Matthew Arnold proposes that great literature is possible only thanks to the “current” of ideas that exists within a given culture, citing Shakespeare’s success as a clear demonstration of this point. This current depends on a diversity of media formats, as Paris’s Lost Generation of Hemingway, Stein, Fitzgerald, etc. demonstrate in their close association with prominent painters and musicians like Pablo Picasso and Cole Porter. Incorporating a broader study of media, both modern and traditional, as part of an academic study of literature will improve students’ understanding not only of the works themselves but also in the cultural relevance within a modern context and will additionally provide for a richer stream of ideas and influences upon which students can build their personal writing. Novel media forms prove especially pertinent in their ability demonstrate the relevance of the literary studies to modern audiences and to adapt seemingly “old” ideas to new contexts. By modifying curricula to include new media studies as a part of a formal study of literature, the English department would thus be able to improve the breadth, relevance, and vitality of students’ research and of the department as a whole.

Final Exam Essay 2: English Major Update

Updating the English Major to the digital age could be advantageous to professors, students, and the broader academic community in several ways and could keep the major relevant in a world that increasingly questions its importance. One such way to update the major to the digital world would be reshaping the course outcomes to always include a project that somehow extends beyond the classroom into the broader world and enter the real-world conversations happening on that topic, rather than just live and die in the classroom. We've studied ways to do this in our digital culture class this semester, both discussing ways to socially optimize our research to both prove its relevance and find communities interested in it and ways to reach beyond the classroom with our research. Ideally, students would have the flexibility to follow their own research topics and trends from class to class, building over the course of their college career a portfolio of work as well as an individual voice, style, and research expertise.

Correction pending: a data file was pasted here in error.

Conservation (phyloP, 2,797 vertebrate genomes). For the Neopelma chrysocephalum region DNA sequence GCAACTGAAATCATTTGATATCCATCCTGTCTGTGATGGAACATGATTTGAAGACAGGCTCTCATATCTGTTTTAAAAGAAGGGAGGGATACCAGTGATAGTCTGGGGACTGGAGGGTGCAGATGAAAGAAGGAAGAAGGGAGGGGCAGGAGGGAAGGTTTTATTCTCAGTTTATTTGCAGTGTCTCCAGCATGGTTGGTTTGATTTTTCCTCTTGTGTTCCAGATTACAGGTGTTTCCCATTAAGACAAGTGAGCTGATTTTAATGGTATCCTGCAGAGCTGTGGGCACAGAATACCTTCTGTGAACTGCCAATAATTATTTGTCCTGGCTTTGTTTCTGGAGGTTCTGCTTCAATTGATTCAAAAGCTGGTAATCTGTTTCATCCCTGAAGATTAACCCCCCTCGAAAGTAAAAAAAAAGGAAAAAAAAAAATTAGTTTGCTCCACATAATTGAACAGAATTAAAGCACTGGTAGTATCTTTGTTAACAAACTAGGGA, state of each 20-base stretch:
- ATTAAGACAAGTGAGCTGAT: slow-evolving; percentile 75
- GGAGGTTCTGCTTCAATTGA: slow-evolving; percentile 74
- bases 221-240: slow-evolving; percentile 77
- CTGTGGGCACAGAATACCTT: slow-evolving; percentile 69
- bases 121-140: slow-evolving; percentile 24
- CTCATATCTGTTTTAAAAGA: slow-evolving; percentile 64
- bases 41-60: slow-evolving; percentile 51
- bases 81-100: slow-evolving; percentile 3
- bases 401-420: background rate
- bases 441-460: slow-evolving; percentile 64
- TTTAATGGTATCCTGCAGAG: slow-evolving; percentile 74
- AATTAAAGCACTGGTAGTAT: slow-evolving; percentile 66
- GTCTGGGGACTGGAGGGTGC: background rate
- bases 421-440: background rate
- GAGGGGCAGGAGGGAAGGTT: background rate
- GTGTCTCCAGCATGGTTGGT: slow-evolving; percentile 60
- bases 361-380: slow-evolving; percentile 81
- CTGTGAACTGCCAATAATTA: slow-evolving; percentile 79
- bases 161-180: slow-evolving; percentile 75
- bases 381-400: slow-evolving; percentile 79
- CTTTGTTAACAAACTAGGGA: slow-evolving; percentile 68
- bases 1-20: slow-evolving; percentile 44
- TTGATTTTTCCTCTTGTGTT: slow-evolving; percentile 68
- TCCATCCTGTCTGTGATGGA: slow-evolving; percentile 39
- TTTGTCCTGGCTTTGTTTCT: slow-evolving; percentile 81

Such an approach would actually be closer to the original spirit of university study, to come and follow a specific passion and study it out over a long period of time, building skills and talent through mentoring and professorial guidance to prepare to go out into the world and show a new and unique idea. Ironically, updating to the digital age would in this way also be a return to the roots of higher education. Such a system would allow students to leave their university not only with a degree, but with a reputation and a direction for further study and work that would lead more naturally into graduate study and/or the workplace.

Increasingly, the digital world requires students to have not only degrees, but portfolios to enter the work field. Graduate schools also always require a writing sample and a clear sense of research direction from a student to be considered for admission. The current model doesn’t allow much time or room for students to build such a unique voice and direction in their research. By updating the English major for the digital world, we can allow students to not only build such a voice and direction, but also build connections, communities, and networks by way of publication and sharing of their ongoing research such that by the time students graduate, they already have in place everything they need not only to apply to graduate school or the workplace, but to continue to succeed there as they have a wide network and body of work to pull from and build on.